Healthy rivers support healthy people and the places they live. To live in a riparian area and a valley bottom means that human actions have an immediate effect on the local river: the Lamoille. Horse Pond, Greensboro, is the literal headwaters of the Lamoille River. The Lamoille River Watershed is divided into three sections: the Upper, Middle, and Lower Lamoille River. Greensboro Bend is within the Upper Lamoille River, or “headwaters” zone. The Lower Lamoille River drains into Lake Champlain in Milton. At 85 miles in length, the Lamoille is a major river of the Lake Champlain Basin. The plants, wildlife, and people of this 706 square-mile basin, spanning 34 towns, share a common interest in the current and future health of the Lamoille River.
Note: The terms “watershed,” “sub-basin,” and “basin” are interchangeably used in resources to describe a hierarchy in size. In this document, the Lamoille River or Black River Watershed describes a smaller area and the Lake Champlain or Lake Memphremagog Basin describes a larger area.
Potential Lamoille River BuffersFlood protection, fish and wildlife habitat, clean water, and river bank stability are made possible by riparian buffers—vegetated areas that border rivers, lakes, and wetlands. Intact riparian areas help prepare us for severe storms and summer droughts, which are predicted to become more frequent and severe as a result of climate change . Community planting projects, whether for street beautification or riparian buffers, present an opportunity for folks to work together on common goals.
The Greensboro Bend community has the opportunity to sustain and enhance vegetated riparian buffers, ideally 100 feet wide, on either side of the Lamoille River. Please see the Greensboro Bend PLACE Program Conservation Recommendations in the 2019 Greensboro Town Plan for more information on this topic.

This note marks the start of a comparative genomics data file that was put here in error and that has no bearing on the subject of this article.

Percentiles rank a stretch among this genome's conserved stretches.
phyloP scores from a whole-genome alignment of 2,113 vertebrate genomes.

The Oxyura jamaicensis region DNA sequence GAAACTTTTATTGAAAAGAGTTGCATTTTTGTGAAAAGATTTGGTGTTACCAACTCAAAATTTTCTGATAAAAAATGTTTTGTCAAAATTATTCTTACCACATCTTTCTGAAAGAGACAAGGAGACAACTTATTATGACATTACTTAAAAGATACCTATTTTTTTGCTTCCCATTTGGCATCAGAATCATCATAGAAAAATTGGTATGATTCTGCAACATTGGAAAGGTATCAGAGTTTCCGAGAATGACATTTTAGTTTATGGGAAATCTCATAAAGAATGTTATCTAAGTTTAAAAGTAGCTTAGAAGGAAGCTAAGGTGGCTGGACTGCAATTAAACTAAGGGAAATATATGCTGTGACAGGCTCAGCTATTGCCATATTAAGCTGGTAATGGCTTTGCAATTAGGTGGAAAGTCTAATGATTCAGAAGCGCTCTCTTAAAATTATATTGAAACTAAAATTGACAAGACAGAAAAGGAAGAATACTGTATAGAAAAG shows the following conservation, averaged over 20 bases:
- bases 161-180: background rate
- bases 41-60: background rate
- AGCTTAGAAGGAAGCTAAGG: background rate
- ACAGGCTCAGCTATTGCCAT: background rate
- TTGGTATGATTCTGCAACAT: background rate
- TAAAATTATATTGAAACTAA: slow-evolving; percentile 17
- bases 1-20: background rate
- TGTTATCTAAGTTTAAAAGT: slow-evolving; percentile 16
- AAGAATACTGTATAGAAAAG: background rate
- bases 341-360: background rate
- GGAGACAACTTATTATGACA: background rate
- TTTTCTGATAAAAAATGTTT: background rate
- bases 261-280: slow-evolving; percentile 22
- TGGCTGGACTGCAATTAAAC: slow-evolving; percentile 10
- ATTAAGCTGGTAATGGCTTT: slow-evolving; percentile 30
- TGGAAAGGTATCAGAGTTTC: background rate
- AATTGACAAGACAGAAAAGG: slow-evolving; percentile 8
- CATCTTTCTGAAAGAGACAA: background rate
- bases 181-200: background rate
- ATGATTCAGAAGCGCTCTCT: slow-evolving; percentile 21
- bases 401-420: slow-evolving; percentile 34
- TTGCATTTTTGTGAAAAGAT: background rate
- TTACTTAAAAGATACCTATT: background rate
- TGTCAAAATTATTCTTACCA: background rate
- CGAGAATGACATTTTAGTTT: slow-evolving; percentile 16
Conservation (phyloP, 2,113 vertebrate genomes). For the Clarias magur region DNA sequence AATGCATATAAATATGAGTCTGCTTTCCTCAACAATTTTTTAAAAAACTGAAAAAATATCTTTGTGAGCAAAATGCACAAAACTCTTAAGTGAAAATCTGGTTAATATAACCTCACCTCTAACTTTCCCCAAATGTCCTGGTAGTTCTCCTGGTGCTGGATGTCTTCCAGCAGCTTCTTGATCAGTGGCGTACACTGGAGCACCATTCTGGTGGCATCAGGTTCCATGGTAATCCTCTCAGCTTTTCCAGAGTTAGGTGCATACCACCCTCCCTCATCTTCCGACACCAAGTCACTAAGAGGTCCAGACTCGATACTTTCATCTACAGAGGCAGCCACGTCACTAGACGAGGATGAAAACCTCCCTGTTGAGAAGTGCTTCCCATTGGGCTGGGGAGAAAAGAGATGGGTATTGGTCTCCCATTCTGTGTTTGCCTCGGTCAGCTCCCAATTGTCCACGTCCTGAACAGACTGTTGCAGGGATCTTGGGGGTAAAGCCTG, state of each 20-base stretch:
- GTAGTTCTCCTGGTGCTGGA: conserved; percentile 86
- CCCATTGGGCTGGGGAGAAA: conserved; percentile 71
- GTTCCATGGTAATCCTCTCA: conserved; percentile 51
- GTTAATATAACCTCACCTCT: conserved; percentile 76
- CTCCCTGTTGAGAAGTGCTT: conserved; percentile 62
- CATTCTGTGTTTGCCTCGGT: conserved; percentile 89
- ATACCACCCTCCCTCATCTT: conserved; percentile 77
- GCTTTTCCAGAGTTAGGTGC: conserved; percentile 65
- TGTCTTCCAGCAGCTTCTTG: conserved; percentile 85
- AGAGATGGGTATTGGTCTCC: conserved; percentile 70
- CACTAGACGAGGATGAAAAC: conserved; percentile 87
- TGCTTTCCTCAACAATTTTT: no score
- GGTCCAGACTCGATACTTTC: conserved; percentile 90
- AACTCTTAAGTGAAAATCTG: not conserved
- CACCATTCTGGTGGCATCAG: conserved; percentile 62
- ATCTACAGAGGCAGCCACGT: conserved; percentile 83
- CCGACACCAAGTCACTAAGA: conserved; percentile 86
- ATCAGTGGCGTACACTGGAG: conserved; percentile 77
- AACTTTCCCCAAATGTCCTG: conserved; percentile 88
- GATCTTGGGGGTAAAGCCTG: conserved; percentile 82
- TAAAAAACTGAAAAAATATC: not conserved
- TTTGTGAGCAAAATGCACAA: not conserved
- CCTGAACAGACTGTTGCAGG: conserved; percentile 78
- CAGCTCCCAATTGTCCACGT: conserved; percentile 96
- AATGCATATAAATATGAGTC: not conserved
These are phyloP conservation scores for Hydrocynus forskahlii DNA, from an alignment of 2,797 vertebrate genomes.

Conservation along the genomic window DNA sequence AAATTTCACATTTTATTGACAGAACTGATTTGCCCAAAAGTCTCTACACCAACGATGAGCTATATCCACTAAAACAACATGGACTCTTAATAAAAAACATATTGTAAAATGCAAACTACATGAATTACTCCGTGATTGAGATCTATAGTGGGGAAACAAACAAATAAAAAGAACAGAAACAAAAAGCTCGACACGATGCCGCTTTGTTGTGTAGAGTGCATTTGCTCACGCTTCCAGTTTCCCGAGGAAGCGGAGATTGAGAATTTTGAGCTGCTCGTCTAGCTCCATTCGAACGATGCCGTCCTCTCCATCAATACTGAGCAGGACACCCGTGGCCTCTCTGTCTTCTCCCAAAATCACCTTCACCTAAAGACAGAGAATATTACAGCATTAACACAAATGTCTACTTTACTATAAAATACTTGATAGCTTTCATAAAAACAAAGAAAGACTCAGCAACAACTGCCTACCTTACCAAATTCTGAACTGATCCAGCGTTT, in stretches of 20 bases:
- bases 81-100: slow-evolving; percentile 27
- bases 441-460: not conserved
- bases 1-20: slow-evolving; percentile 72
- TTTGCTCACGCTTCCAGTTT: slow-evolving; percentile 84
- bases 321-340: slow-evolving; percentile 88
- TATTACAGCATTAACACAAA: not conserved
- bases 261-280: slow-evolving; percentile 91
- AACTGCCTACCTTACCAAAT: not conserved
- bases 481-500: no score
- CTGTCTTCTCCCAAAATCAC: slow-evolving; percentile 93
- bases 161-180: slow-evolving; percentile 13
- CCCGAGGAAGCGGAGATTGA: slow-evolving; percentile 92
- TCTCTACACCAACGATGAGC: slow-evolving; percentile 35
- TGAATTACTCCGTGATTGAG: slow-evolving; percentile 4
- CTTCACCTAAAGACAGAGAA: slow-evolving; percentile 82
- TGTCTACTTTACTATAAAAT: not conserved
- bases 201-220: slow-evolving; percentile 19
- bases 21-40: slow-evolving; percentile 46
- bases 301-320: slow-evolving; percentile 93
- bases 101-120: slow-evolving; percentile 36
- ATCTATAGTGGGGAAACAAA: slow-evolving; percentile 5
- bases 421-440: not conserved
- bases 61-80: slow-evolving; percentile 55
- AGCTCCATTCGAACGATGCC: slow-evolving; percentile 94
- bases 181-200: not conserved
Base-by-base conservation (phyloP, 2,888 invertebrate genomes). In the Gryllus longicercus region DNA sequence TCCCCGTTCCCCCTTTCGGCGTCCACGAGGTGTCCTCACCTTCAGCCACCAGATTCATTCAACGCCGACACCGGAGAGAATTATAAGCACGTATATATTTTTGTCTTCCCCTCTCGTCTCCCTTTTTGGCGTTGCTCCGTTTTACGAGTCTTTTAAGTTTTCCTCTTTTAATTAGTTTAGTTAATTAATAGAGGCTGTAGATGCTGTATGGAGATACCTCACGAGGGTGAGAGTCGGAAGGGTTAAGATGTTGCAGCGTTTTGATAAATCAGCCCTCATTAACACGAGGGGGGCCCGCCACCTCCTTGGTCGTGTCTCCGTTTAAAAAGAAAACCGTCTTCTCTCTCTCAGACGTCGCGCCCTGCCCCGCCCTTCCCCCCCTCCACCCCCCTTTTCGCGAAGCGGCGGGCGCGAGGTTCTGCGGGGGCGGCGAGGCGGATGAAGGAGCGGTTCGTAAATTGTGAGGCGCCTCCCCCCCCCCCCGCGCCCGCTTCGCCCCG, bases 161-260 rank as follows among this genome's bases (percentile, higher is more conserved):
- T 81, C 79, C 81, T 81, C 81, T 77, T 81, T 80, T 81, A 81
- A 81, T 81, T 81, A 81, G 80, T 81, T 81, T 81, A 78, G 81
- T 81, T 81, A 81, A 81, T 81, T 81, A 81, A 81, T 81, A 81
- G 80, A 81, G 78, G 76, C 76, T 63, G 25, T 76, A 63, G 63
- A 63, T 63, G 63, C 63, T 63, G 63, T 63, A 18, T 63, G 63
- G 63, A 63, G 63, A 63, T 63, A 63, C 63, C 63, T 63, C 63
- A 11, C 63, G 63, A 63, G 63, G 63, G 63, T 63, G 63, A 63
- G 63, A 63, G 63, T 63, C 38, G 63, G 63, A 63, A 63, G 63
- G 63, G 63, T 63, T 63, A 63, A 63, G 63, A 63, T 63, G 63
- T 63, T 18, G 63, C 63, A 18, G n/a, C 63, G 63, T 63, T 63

Greensboro Bend is home to many Class II Wetlands, designated by the Vermont Significant Wetland Inventory (VSWI), which are protected by the Vermont Wetland Rules (PDF). These wetlands range from Seepage Swamps and Seepage Forests to a Northern Conifer Floodplain Forest and an Alluvial Shrub Swamp (please refer to the Natural Communities section for a map). These wetlands provide critical habitat and food sources for fish and wildlife, filter sediments, nutrients, and pollutants, control flooding, stabilize banks, prevent erosion, protect groundwater and drinking water, and provide recreational opportunities. Many of these wetlands are disturbed, indicated by historic and current land use practices and the number of non-native or invasive species observed during fieldwork. The disturbance prohibits the wetlands from fulfilling critical ecosystem functions. The wetlands also present opportunity: if they are left alone or restored, they could improve in condition over time.
The Vermont Wetland Rules point to the importance of a 50-foot buffer zone around Class II Wetlands. Many of Greensboro Bend’s wetlands fall within the floodplain of the Lamoille River. These wetlands have the ability to store large volumes of water during floods, substantial rainfall, or rapid snowmelt. They slow floodwaters and help in downstream flood peaks and bank erosion. This is of particular importance in the geographic context of Greensboro Bend, as East Hardwick, Hardwick, and Wolcott are immediately downstream and designated as Flood Hazard Areas by the Federal Emergency Management Agency (FEMA).